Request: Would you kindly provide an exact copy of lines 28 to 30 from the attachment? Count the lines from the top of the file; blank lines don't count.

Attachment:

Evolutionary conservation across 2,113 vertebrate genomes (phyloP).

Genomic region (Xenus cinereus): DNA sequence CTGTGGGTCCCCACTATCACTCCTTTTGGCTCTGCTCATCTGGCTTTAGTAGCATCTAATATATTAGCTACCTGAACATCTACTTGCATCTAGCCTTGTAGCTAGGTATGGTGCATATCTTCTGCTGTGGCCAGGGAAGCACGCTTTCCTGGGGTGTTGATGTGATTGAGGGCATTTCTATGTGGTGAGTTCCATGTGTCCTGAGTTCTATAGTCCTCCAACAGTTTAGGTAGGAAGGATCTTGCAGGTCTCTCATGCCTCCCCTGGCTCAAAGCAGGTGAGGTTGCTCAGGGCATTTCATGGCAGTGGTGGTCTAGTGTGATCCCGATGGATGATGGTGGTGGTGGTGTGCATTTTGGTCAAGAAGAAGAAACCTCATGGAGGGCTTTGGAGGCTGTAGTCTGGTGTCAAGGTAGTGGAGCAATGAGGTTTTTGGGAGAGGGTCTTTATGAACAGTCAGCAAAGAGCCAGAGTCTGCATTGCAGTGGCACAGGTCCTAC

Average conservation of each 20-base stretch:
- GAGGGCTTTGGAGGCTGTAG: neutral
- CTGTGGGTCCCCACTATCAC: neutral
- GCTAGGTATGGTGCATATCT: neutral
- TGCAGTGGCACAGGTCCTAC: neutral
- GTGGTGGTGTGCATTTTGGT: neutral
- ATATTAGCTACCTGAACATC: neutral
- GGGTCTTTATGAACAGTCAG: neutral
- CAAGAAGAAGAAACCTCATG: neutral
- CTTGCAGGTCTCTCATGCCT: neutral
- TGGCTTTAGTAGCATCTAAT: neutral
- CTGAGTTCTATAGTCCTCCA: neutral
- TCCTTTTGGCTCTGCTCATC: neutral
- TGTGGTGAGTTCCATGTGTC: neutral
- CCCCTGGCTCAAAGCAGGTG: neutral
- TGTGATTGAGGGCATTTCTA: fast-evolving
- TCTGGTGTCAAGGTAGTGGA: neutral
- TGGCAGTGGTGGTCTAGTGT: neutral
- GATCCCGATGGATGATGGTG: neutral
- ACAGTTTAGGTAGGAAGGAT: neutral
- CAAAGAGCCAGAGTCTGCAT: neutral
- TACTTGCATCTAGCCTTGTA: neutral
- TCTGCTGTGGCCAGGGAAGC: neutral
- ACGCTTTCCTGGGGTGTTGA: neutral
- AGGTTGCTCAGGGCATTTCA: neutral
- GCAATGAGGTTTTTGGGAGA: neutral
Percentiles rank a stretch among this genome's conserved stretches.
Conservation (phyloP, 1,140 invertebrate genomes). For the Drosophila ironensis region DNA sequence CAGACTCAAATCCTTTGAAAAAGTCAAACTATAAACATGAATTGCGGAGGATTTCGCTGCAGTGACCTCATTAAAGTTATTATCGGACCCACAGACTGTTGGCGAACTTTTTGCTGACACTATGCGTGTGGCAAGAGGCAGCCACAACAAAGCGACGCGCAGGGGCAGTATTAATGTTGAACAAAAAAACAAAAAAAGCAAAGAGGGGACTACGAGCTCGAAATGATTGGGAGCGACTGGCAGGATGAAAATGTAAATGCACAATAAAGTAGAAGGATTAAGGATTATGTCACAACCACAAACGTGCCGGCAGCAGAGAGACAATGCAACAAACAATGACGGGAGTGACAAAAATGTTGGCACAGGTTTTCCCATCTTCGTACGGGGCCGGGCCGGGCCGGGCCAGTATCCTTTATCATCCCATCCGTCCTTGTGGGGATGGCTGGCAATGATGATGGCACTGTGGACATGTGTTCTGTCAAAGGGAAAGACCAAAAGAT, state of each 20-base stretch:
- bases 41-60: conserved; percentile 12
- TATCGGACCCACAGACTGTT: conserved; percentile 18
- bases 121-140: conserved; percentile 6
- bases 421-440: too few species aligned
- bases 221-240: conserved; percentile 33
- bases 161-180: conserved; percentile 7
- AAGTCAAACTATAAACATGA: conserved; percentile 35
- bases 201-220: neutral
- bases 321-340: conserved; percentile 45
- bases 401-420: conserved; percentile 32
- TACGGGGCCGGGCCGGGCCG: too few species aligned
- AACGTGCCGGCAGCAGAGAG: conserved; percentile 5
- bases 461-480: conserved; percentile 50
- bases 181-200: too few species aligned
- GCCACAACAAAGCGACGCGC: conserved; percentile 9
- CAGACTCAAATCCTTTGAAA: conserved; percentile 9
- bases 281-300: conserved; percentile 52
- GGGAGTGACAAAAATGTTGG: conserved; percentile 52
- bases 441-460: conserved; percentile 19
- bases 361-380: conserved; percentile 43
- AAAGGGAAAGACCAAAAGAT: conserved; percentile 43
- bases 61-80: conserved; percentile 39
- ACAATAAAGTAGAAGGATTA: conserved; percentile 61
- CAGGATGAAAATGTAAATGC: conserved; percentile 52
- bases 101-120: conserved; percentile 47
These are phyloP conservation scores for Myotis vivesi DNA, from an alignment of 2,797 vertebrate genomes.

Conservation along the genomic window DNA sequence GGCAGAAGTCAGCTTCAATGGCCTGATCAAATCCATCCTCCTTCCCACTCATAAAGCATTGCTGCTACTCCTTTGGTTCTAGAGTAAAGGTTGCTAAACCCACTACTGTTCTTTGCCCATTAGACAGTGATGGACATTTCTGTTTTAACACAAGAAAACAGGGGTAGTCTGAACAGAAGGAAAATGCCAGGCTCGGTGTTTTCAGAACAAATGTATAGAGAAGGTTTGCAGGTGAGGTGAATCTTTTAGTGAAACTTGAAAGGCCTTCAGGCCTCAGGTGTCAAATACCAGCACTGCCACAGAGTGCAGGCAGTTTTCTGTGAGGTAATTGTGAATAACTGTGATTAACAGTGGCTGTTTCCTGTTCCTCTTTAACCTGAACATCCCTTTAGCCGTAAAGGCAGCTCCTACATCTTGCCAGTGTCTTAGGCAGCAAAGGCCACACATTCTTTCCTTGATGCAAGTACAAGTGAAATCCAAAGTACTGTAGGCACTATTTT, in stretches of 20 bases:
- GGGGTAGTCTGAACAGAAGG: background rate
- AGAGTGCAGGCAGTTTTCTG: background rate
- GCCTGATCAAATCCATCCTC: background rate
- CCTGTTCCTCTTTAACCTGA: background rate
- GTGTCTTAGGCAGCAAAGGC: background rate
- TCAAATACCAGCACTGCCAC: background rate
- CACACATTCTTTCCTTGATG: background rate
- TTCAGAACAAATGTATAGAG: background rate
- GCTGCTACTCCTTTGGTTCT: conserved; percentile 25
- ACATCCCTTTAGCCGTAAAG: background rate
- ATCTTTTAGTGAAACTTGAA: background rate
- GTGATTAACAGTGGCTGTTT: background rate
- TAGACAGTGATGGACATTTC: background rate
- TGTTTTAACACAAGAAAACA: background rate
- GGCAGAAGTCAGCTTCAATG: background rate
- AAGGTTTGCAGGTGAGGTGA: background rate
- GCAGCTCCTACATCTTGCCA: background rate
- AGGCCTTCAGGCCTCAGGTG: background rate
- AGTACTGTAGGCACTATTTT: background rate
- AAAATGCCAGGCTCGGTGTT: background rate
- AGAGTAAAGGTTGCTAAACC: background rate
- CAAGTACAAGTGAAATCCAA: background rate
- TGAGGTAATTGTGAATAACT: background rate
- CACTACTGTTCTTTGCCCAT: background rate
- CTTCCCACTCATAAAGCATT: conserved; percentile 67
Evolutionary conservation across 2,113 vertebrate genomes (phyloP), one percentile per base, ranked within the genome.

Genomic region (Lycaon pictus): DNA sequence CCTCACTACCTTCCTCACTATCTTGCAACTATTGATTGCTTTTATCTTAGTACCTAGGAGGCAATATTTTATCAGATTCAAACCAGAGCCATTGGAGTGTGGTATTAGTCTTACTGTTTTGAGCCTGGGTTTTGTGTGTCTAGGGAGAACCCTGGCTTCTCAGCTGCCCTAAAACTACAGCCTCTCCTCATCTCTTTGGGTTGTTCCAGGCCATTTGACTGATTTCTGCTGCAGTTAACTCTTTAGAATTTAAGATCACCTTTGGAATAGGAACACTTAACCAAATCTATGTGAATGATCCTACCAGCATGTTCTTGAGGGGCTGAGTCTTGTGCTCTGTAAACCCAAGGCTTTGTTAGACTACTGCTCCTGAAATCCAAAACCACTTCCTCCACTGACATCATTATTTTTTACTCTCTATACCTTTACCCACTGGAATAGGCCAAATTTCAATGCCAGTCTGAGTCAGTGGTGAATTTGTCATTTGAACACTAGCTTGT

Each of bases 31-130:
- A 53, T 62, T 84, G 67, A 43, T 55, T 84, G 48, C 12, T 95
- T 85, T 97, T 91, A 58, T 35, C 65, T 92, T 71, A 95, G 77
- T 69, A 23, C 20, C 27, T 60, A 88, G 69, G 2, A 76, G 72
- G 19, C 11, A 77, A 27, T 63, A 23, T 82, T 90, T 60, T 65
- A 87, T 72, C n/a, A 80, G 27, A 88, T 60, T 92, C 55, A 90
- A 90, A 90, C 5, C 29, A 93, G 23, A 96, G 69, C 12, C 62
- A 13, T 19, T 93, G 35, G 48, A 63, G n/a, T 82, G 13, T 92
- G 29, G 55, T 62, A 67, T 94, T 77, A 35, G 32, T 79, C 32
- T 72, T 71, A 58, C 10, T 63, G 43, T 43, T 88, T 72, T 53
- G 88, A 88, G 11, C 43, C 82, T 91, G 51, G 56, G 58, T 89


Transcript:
- GCAATGAGGTTTTTGGGAGA: neutral
Percentiles rank a stretch among this genome's conserved stretches.
Conservation (phyloP, 1,140 invertebrate genomes). For the Drosophila ironensis region DNA sequence CAGACTCAAATCCTTTGAAAAAGTCAAACTATAAACATGAATTGCGGAGGATTTCGCTGCAGTGACCTCATTAAAGTTATTATCGGACCCACAGACTGTTGGCGAACTTTTTGCTGACACTATGCGTGTGGCAAGAGGCAGCCACAACAAAGCGACGCGCAGGGGCAGTATTAATGTTGAACAAAAAAACAAAAAAAGCAAAGAGGGGACTACGAGCTCGAAATGATTGGGAGCGACTGGCAGGATGAAAATGTAAATGCACAATAAAGTAGAAGGATTAAGGATTATGTCACAACCACAAACGTGCCGGCAGCAGAGAGACAATGCAACAAACAATGACGGGAGTGACAAAAATGTTGGCACAGGTTTTCCCATCTTCGTACGGGGCCGGGCCGGGCCGGGCCAGTATCCTTTATCATCCCATCCGTCCTTGTGGGGATGGCTGGCAATGATGATGGCACTGTGGACATGTGTTCTGTCAAAGGGAAAGACCAAAAGAT, state of each 20-base stretch: